ATLANTA—Kidney stone formers may be at increased risk for wrist fractures, new findings presented at the American Society of Nephrology’s Kidney Week 2013 meeting suggest.

Eric N. Taylor, MD, and Gary C. Curhan, MD, ScD, of Brigham and Women’s Hospital in Boston, examined the association between nephrolithiasis and wrist and hip fractures in 77,055 women in the Nurses’ Health Study I and 50,982 men in the Health Professionals Follow-up Study. The period of follow-up was 30 years and 24 years, respectively. The study excluded pre-menopausal women, men younger than 45 years and individuals who reported osteoporosis at baseline.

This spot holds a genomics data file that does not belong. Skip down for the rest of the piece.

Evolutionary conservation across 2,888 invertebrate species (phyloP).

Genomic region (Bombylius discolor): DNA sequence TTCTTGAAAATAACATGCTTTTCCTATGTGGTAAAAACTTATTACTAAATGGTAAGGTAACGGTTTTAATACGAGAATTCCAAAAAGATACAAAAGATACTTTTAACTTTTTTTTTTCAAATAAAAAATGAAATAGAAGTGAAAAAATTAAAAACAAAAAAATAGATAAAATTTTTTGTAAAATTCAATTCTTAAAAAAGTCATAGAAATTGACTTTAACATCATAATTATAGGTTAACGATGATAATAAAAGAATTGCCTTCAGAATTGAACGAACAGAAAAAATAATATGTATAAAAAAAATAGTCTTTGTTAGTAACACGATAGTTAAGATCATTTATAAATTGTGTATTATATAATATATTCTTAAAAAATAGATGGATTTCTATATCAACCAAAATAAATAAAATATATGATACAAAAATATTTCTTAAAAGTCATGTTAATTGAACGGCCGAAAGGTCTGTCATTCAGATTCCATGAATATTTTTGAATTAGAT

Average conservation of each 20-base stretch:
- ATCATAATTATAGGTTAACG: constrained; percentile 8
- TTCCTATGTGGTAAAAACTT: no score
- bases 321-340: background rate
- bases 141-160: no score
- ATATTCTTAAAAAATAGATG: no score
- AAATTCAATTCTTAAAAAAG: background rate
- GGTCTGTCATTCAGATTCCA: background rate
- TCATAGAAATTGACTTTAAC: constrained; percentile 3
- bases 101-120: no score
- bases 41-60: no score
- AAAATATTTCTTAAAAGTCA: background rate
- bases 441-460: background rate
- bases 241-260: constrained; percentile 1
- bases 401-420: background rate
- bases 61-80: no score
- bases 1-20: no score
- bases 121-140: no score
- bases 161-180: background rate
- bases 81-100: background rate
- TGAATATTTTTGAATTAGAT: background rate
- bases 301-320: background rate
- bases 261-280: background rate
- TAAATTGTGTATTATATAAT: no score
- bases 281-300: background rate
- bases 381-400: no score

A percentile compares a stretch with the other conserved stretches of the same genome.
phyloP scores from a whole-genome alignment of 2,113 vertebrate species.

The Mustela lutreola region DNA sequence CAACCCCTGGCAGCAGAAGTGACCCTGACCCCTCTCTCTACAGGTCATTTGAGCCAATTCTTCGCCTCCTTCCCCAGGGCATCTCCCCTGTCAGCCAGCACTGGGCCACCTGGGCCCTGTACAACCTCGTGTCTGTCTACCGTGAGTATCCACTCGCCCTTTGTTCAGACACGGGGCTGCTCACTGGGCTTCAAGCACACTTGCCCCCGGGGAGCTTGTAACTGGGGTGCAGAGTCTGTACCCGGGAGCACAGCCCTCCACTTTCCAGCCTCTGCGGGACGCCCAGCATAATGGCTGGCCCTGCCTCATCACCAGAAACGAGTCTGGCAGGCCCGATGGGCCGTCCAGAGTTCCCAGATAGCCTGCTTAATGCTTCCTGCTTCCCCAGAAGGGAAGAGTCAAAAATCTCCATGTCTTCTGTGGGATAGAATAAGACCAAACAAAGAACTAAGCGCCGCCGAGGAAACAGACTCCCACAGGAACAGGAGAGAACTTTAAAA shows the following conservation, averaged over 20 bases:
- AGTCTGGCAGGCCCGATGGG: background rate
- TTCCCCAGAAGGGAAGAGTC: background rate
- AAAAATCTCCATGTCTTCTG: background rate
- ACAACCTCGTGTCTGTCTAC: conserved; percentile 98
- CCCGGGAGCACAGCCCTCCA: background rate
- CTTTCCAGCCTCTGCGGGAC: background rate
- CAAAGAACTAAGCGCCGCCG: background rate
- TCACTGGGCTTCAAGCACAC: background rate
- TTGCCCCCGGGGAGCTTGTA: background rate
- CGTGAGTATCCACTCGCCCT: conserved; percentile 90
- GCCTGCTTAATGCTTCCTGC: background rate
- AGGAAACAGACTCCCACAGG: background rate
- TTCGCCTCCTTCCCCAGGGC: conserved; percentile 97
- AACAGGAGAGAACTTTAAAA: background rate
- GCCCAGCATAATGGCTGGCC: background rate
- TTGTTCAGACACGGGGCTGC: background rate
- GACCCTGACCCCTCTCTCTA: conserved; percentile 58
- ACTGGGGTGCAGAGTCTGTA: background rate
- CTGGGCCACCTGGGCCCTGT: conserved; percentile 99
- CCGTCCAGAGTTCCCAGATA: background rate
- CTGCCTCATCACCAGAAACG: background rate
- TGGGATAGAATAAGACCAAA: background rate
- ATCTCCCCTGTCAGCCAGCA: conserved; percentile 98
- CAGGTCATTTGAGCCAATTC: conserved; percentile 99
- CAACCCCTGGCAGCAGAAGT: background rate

During follow-up, 3,741 wrist fractures and 1,160 hip fractures occurred in the women and 859 wrist fractures and 634 hip fractures occurred in the men. Women and men with a history of kidney stones had a 36% and 22% increased risk of wrist fracture compared with women and men who did not have history of kidney stones. The researchers found no association between kidney stone history and hip fractures.

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More than 77% of stones were composed of calcium oxalate. At baseline, subjects with a history of kidney stones had a higher body mass index and were more likely to use a thiazide diuretic than those without a history of kidney stones.